[This little Quail was the basis for quite a few jokes on the trail!]
Soon, we decided that enough was enough and we turned back. As we journeyed back, we played what Rory called 'the ABC's game'. It was a time passer- we came up with a topic, then we had to go through the alphabet and figure out a word that related to the topic starting with each letter. We amused ourselves by coming up with a descriptor for the trail description for each letter. 'D' was deceiving, 'V' was vexing, and so forth! A couple hours later, we arrived back in the parking lot. In total, we had been lost for five hours. However, we both agreed that even though it was a bit disappointing, it was an worthy adventure we could learn from.
However, an issue still remained- we had to find a spot to camp. We figured we would hike up to Allstones Lake (a hike we had done before) to camp. So, a twenty minute drive later, we were readying to set off, once again. It was just after 5:00pm. As we began the familiar climb, it grew quite dark, with deep blues, blacks and purples dominating the clouded sky overhead. We soon grew exhausted, having already hiked many kilometres in our attempt on Farley Lake. We sat down after half an hour on the trail to Allstones and agreed that it wasn't a smart choice to continue in our exhaustion and with a storm brewing. So, yet again, we returned to the truck and just as we closed the doors, a huge rumble of thunder confirmed that we made a good call.
So, we began searching along the north saskatchewan river that ran parallel to the David Thompson Highway, via the truck, for a campsite. It only took half of an hour before we found a serene little grove of young aspens on the edge of the river in which to pitch our tent. With rain threatening to fall soon, we hastily set up camp, and cooked the meal we had anticipated all day- tortellini with alfredo sauce, one of our trail favourites. After our filling and reinvigorating supper, we began to relax a little and spent an hour or so skipping rocks on a calm section of the river, building a small dam out of stones, and then making a small, extremely sheltered fire, as not to pose a hazard to the dry landscape. After fully dousing our fire, we took a chilly but soothing pre-bedtime dip at the river's edge in the semi-darkness, and right as we did, rain began to fall. So, we retired to our tent, had some tea, and went to sleep warm and dry.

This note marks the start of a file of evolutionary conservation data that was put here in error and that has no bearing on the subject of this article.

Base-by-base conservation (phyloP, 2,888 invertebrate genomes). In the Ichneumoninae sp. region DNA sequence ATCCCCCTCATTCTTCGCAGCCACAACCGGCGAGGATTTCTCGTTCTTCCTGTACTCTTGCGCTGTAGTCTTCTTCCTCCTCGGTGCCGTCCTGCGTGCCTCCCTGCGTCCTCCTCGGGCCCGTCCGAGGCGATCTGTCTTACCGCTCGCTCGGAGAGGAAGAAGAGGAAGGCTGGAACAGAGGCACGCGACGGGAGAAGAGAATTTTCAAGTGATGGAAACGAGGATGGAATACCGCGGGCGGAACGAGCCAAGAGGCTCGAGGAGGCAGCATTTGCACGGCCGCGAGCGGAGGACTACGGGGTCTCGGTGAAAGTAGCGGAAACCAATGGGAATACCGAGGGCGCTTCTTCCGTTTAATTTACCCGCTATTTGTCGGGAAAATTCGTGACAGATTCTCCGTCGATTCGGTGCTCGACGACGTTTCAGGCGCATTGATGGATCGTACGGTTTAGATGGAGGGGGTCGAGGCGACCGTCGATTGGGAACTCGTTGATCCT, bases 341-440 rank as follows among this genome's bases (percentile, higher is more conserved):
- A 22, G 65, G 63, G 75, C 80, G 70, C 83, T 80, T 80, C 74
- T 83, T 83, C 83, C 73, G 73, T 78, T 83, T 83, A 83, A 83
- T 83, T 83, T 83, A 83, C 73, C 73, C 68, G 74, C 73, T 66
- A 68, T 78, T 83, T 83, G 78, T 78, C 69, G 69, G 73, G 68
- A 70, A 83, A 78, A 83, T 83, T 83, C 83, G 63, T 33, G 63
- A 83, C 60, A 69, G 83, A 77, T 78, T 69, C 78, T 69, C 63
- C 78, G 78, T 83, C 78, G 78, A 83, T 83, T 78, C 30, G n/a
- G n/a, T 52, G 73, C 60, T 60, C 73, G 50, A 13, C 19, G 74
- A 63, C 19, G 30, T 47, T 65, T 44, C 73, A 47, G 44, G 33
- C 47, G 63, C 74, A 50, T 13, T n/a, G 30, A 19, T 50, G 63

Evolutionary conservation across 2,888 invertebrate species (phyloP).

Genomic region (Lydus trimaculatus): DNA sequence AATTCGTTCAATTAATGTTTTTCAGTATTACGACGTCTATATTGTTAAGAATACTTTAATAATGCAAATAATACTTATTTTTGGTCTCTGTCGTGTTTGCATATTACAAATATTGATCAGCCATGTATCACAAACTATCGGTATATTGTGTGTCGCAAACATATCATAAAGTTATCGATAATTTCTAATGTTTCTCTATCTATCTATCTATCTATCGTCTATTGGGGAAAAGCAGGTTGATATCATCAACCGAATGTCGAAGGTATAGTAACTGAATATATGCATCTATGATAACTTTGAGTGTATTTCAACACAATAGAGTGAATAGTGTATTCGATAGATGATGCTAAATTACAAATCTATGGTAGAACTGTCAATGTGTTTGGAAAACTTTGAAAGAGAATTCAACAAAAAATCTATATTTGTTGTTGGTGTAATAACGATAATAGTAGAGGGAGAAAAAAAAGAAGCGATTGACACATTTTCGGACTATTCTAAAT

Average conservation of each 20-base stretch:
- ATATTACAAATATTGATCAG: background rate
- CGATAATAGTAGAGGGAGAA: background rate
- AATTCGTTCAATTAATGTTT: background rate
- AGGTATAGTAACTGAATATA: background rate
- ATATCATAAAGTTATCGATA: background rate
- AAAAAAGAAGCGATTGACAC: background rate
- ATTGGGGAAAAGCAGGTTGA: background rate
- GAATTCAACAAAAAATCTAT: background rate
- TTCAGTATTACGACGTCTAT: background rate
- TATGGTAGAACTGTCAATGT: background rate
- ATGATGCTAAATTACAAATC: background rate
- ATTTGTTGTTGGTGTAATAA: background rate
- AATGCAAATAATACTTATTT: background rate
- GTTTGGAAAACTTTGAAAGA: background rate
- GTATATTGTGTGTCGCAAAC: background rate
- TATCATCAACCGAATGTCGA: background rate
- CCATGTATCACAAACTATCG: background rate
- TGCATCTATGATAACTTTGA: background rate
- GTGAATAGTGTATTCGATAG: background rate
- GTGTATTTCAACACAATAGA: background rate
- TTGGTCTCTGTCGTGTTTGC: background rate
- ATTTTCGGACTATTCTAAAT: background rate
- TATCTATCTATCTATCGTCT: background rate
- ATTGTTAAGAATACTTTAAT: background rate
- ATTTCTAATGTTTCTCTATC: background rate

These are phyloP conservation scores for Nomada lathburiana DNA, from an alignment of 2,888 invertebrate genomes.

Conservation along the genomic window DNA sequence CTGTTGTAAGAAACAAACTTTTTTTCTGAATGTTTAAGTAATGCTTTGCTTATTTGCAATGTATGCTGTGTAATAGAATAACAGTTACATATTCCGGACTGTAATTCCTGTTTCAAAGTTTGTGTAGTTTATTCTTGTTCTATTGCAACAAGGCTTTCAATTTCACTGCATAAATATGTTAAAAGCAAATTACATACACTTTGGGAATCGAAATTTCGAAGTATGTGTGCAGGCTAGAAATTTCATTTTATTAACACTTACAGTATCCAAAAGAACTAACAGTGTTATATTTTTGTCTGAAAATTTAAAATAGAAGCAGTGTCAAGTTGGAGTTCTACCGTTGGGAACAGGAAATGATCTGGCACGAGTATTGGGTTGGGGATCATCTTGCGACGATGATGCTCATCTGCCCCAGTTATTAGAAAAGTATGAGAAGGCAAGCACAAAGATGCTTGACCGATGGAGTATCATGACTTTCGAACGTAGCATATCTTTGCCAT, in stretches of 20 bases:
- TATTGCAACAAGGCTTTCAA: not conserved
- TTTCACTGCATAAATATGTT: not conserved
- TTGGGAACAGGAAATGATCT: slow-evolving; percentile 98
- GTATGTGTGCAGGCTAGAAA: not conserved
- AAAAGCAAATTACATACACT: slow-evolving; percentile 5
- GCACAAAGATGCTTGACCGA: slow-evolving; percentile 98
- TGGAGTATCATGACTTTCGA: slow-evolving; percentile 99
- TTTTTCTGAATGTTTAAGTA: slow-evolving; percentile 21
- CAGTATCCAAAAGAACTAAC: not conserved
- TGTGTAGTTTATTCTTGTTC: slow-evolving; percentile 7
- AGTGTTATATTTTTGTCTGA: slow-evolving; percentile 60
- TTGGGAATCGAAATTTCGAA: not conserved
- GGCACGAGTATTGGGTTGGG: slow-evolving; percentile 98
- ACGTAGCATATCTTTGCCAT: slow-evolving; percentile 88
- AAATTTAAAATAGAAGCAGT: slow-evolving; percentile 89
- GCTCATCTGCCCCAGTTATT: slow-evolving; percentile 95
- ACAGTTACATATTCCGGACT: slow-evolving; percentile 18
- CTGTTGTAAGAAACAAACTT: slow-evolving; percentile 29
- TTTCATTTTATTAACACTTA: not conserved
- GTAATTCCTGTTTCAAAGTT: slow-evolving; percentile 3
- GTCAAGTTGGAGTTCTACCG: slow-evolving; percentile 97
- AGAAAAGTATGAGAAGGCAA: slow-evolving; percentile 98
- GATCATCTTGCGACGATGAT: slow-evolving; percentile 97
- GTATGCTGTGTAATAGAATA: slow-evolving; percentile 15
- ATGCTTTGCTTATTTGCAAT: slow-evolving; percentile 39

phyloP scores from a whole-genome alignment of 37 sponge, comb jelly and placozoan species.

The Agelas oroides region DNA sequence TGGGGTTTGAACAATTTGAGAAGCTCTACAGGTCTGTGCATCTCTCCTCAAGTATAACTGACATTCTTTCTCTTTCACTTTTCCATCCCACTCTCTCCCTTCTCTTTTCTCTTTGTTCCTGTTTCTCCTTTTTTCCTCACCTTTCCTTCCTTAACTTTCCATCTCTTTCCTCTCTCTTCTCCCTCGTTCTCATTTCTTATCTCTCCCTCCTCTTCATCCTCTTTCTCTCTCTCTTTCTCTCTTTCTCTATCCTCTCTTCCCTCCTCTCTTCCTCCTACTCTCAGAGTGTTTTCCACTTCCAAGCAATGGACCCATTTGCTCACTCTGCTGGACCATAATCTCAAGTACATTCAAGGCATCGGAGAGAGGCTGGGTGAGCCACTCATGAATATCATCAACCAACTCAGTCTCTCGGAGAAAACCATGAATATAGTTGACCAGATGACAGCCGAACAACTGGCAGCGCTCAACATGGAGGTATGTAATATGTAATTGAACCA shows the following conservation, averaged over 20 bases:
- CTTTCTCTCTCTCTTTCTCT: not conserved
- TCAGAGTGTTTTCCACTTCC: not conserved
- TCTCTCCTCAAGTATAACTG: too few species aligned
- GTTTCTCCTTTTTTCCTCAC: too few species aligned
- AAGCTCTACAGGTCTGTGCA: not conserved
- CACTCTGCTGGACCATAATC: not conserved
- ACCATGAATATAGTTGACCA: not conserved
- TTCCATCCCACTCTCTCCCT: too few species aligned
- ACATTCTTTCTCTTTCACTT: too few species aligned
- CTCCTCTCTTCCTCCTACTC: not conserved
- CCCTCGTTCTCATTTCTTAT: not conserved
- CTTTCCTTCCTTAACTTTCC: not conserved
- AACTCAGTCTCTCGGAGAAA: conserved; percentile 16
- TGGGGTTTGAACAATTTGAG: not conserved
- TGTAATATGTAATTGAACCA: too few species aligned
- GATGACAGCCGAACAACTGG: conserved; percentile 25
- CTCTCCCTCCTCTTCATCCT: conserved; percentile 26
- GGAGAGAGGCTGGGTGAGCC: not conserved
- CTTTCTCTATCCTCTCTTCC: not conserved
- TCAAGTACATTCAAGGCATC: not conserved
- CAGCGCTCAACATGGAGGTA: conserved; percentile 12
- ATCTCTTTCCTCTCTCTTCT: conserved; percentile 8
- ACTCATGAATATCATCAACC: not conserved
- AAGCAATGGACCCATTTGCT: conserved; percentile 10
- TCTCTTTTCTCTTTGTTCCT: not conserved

[Our little yellow home pitched amongst the young aspen trees that bordered the North Saskatchewan River. (My back was to the river taking this shot).]
[I really like this shot I took of our little fire at dusk in the mountains by the river!]
The following morning, we made up some savoury pancakes with syrup and ate until we were full. Then, we began packing up. As we did this, I took a few shots of the beautiful place that housed us for the night. The morning was relatively clear and there didn't seem to be as much smoke from the fire in Jasper!
[Looking north along the river from our camp spot]
From then on, our trip back home was mostly uneventful, except for a short stop we made in Rocky Mountain House to check out their skatepark! We decided to cut our skate stop short though, because we were tired of falling on easy tricks from our weariness, and we were also laughing much too hard at ourselves to accomplish much!
So, overall, the weekend adventure definitely wasn't what we were expecting. However, we had a great time and didn't regret going out at all, because experiences are always what you make them!
Cheers, and thanks for reading!